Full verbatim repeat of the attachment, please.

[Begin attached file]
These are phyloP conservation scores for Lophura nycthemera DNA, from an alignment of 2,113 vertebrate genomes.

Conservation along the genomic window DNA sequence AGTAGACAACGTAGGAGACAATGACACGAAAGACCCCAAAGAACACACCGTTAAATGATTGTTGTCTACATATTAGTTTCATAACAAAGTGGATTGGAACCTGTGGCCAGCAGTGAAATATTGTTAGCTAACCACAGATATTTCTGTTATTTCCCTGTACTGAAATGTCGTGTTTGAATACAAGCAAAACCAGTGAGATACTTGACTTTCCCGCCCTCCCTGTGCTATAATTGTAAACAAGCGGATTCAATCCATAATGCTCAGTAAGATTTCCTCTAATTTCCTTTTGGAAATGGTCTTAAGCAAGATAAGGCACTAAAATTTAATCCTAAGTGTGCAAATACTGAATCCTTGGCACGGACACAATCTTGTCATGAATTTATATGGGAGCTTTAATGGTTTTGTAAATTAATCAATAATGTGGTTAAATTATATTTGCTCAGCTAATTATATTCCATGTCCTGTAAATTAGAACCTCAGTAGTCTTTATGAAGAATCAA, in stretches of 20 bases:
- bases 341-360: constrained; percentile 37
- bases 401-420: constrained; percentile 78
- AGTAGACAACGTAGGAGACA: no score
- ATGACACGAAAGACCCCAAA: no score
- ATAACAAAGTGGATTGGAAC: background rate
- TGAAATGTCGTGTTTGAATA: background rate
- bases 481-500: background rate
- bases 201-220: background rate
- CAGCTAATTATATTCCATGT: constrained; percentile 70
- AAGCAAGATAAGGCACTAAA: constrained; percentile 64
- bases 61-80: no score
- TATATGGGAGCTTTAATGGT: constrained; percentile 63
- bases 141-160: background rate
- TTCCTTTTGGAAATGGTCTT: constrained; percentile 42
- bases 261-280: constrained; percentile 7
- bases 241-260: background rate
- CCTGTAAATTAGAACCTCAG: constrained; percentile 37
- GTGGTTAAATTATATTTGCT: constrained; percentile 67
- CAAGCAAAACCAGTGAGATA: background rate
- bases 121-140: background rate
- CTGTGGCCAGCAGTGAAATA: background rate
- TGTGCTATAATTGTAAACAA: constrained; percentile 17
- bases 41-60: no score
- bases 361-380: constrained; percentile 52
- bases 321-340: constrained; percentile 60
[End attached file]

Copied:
These are phyloP conservation scores for Lophura nycthemera DNA, from an alignment of 2,113 vertebrate genomes.

Conservation along the genomic window DNA sequence AGTAGACAACGTAGGAGACAATGACACGAAAGACCCCAAAGAACACACCGTTAAATGATTGTTGTCTACATATTAGTTTCATAACAAAGTGGATTGGAACCTGTGGCCAGCAGTGAAATATTGTTAGCTAACCACAGATATTTCTGTTATTTCCCTGTACTGAAATGTCGTGTTTGAATACAAGCAAAACCAGTGAGATACTTGACTTTCCCGCCCTCCCTGTGCTATAATTGTAAACAAGCGGATTCAATCCATAATGCTCAGTAAGATTTCCTCTAATTTCCTTTTGGAAATGGTCTTAAGCAAGATAAGGCACTAAAATTTAATCCTAAGTGTGCAAATACTGAATCCTTGGCACGGACACAATCTTGTCATGAATTTATATGGGAGCTTTAATGGTTTTGTAAATTAATCAATAATGTGGTTAAATTATATTTGCTCAGCTAATTATATTCCATGTCCTGTAAATTAGAACCTCAGTAGTCTTTATGAAGAATCAA, in stretches of 20 bases:
- bases 341-360: constrained; percentile 37
- bases 401-420: constrained; percentile 78
- AGTAGACAACGTAGGAGACA: no score
- ATGACACGAAAGACCCCAAA: no score
- ATAACAAAGTGGATTGGAAC: background rate
- TGAAATGTCGTGTTTGAATA: background rate
- bases 481-500: background rate
- bases 201-220: background rate
- CAGCTAATTATATTCCATGT: constrained; percentile 70
- AAGCAAGATAAGGCACTAAA: constrained; percentile 64
- bases 61-80: no score
- TATATGGGAGCTTTAATGGT: constrained; percentile 63
- bases 141-160: background rate
- TTCCTTTTGGAAATGGTCTT: constrained; percentile 42
- bases 261-280: constrained; percentile 7
- bases 241-260: background rate
- CCTGTAAATTAGAACCTCAG: constrained; percentile 37
- GTGGTTAAATTATATTTGCT: constrained; percentile 67
- CAAGCAAAACCAGTGAGATA: background rate
- bases 121-140: background rate
- CTGTGGCCAGCAGTGAAATA: background rate
- TGTGCTATAATTGTAAACAA: constrained; percentile 17
- bases 41-60: no score
- bases 361-380: constrained; percentile 52
- bases 321-340: constrained; percentile 60